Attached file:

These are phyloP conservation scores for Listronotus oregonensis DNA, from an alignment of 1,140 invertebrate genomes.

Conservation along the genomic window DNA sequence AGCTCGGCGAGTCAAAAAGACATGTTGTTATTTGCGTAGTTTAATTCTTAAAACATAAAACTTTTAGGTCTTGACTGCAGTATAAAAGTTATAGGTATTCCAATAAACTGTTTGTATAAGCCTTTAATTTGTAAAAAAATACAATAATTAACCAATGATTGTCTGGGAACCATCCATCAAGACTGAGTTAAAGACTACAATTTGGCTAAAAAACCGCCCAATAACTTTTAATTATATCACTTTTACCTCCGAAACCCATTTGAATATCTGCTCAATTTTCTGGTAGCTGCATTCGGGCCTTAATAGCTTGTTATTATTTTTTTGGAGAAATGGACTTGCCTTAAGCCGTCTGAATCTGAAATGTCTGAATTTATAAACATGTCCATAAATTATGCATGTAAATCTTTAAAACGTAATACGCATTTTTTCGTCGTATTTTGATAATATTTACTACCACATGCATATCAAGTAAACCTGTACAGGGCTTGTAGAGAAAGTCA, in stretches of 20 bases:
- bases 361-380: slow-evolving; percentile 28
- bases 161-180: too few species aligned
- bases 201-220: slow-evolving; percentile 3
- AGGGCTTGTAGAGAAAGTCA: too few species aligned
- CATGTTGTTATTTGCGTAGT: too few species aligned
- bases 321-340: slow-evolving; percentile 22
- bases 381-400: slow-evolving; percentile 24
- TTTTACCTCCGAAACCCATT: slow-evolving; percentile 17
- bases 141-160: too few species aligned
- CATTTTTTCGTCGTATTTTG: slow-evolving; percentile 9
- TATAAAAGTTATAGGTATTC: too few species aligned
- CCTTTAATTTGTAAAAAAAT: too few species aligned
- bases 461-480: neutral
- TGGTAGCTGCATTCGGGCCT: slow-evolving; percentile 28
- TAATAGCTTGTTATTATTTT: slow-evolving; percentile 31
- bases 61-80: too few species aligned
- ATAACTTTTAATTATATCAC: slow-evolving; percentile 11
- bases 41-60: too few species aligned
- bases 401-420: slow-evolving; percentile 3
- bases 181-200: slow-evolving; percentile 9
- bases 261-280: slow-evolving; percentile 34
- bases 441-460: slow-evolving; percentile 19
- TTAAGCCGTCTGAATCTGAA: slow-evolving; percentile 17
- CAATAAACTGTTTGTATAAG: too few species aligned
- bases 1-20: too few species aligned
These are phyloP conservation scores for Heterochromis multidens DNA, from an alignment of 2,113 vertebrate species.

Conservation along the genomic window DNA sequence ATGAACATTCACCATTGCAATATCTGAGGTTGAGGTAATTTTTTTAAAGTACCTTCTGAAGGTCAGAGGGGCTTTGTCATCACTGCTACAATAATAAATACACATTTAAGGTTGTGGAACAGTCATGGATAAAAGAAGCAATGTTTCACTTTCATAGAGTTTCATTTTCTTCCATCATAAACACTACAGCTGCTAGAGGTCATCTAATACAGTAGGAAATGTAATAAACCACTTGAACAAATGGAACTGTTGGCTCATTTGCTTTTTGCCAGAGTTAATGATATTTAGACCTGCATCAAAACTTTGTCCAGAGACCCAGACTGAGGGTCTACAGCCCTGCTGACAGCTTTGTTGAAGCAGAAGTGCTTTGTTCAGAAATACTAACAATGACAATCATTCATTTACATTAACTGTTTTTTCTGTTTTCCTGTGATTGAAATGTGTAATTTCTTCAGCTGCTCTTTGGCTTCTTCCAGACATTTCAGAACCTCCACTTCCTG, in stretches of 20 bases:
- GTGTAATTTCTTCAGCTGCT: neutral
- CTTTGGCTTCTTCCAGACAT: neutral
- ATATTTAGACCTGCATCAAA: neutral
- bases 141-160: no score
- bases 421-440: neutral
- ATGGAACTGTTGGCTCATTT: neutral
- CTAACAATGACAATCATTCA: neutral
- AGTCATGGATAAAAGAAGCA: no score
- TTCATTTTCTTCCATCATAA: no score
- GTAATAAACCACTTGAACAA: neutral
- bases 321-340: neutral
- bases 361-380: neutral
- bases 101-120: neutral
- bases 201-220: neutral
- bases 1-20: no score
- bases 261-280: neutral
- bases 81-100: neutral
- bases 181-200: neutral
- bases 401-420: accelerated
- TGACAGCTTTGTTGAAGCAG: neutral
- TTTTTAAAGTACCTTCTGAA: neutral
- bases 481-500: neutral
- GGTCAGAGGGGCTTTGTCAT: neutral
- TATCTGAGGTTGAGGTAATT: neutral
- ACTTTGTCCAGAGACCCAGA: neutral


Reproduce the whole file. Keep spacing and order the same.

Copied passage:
These are phyloP conservation scores for Listronotus oregonensis DNA, from an alignment of 1,140 invertebrate genomes.

Conservation along the genomic window DNA sequence AGCTCGGCGAGTCAAAAAGACATGTTGTTATTTGCGTAGTTTAATTCTTAAAACATAAAACTTTTAGGTCTTGACTGCAGTATAAAAGTTATAGGTATTCCAATAAACTGTTTGTATAAGCCTTTAATTTGTAAAAAAATACAATAATTAACCAATGATTGTCTGGGAACCATCCATCAAGACTGAGTTAAAGACTACAATTTGGCTAAAAAACCGCCCAATAACTTTTAATTATATCACTTTTACCTCCGAAACCCATTTGAATATCTGCTCAATTTTCTGGTAGCTGCATTCGGGCCTTAATAGCTTGTTATTATTTTTTTGGAGAAATGGACTTGCCTTAAGCCGTCTGAATCTGAAATGTCTGAATTTATAAACATGTCCATAAATTATGCATGTAAATCTTTAAAACGTAATACGCATTTTTTCGTCGTATTTTGATAATATTTACTACCACATGCATATCAAGTAAACCTGTACAGGGCTTGTAGAGAAAGTCA, in stretches of 20 bases:
- bases 361-380: slow-evolving; percentile 28
- bases 161-180: too few species aligned
- bases 201-220: slow-evolving; percentile 3
- AGGGCTTGTAGAGAAAGTCA: too few species aligned
- CATGTTGTTATTTGCGTAGT: too few species aligned
- bases 321-340: slow-evolving; percentile 22
- bases 381-400: slow-evolving; percentile 24
- TTTTACCTCCGAAACCCATT: slow-evolving; percentile 17
- bases 141-160: too few species aligned
- CATTTTTTCGTCGTATTTTG: slow-evolving; percentile 9
- TATAAAAGTTATAGGTATTC: too few species aligned
- CCTTTAATTTGTAAAAAAAT: too few species aligned
- bases 461-480: neutral
- TGGTAGCTGCATTCGGGCCT: slow-evolving; percentile 28
- TAATAGCTTGTTATTATTTT: slow-evolving; percentile 31
- bases 61-80: too few species aligned
- ATAACTTTTAATTATATCAC: slow-evolving; percentile 11
- bases 41-60: too few species aligned
- bases 401-420: slow-evolving; percentile 3
- bases 181-200: slow-evolving; percentile 9
- bases 261-280: slow-evolving; percentile 34
- bases 441-460: slow-evolving; percentile 19
- TTAAGCCGTCTGAATCTGAA: slow-evolving; percentile 17
- CAATAAACTGTTTGTATAAG: too few species aligned
- bases 1-20: too few species aligned
These are phyloP conservation scores for Heterochromis multidens DNA, from an alignment of 2,113 vertebrate species.

Conservation along the genomic window DNA sequence ATGAACATTCACCATTGCAATATCTGAGGTTGAGGTAATTTTTTTAAAGTACCTTCTGAAGGTCAGAGGGGCTTTGTCATCACTGCTACAATAATAAATACACATTTAAGGTTGTGGAACAGTCATGGATAAAAGAAGCAATGTTTCACTTTCATAGAGTTTCATTTTCTTCCATCATAAACACTACAGCTGCTAGAGGTCATCTAATACAGTAGGAAATGTAATAAACCACTTGAACAAATGGAACTGTTGGCTCATTTGCTTTTTGCCAGAGTTAATGATATTTAGACCTGCATCAAAACTTTGTCCAGAGACCCAGACTGAGGGTCTACAGCCCTGCTGACAGCTTTGTTGAAGCAGAAGTGCTTTGTTCAGAAATACTAACAATGACAATCATTCATTTACATTAACTGTTTTTTCTGTTTTCCTGTGATTGAAATGTGTAATTTCTTCAGCTGCTCTTTGGCTTCTTCCAGACATTTCAGAACCTCCACTTCCTG, in stretches of 20 bases:
- GTGTAATTTCTTCAGCTGCT: neutral
- CTTTGGCTTCTTCCAGACAT: neutral
- ATATTTAGACCTGCATCAAA: neutral
- bases 141-160: no score
- bases 421-440: neutral
- ATGGAACTGTTGGCTCATTT: neutral
- CTAACAATGACAATCATTCA: neutral
- AGTCATGGATAAAAGAAGCA: no score
- TTCATTTTCTTCCATCATAA: no score
- GTAATAAACCACTTGAACAA: neutral
- bases 321-340: neutral
- bases 361-380: neutral
- bases 101-120: neutral
- bases 201-220: neutral
- bases 1-20: no score
- bases 261-280: neutral
- bases 81-100: neutral
- bases 181-200: neutral
- bases 401-420: accelerated
- TGACAGCTTTGTTGAAGCAG: neutral
- TTTTTAAAGTACCTTCTGAA: neutral
- bases 481-500: neutral
- GGTCAGAGGGGCTTTGTCAT: neutral
- TATCTGAGGTTGAGGTAATT: neutral
- ACTTTGTCCAGAGACCCAGA: neutral